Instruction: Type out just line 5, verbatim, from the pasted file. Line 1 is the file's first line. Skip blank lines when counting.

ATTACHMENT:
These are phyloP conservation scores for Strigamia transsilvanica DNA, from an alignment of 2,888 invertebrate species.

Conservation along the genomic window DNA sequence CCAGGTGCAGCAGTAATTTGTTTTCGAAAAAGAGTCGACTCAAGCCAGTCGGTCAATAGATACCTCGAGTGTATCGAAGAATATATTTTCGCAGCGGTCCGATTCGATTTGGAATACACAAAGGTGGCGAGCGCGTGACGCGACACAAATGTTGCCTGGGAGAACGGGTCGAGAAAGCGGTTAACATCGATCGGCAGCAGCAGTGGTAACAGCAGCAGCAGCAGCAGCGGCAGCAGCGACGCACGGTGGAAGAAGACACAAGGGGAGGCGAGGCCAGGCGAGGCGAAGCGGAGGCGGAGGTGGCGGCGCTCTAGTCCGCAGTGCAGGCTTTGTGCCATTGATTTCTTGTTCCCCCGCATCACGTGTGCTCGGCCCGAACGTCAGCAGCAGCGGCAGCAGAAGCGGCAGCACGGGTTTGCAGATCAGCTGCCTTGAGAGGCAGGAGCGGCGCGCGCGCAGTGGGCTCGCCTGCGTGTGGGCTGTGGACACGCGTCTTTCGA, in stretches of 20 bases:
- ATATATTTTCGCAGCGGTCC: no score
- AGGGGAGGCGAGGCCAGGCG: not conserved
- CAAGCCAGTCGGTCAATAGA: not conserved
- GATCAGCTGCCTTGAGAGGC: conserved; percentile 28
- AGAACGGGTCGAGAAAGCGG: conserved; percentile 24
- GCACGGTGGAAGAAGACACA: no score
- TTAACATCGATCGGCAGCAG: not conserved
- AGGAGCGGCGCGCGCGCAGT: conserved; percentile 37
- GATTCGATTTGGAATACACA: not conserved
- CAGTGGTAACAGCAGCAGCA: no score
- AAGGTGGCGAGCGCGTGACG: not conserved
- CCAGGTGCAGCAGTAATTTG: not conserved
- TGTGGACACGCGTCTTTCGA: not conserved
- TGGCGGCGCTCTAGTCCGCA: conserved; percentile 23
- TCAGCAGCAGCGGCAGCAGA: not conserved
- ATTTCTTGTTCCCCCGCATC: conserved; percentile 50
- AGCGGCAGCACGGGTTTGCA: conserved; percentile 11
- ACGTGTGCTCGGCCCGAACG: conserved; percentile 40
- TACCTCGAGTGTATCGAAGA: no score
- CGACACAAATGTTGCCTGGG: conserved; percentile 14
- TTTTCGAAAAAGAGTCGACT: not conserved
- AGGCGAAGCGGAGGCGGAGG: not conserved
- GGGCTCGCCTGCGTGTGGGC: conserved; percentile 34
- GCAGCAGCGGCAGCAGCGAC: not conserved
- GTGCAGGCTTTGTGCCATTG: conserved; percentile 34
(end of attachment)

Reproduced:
- CAAGCCAGTCGGTCAATAGA: not conserved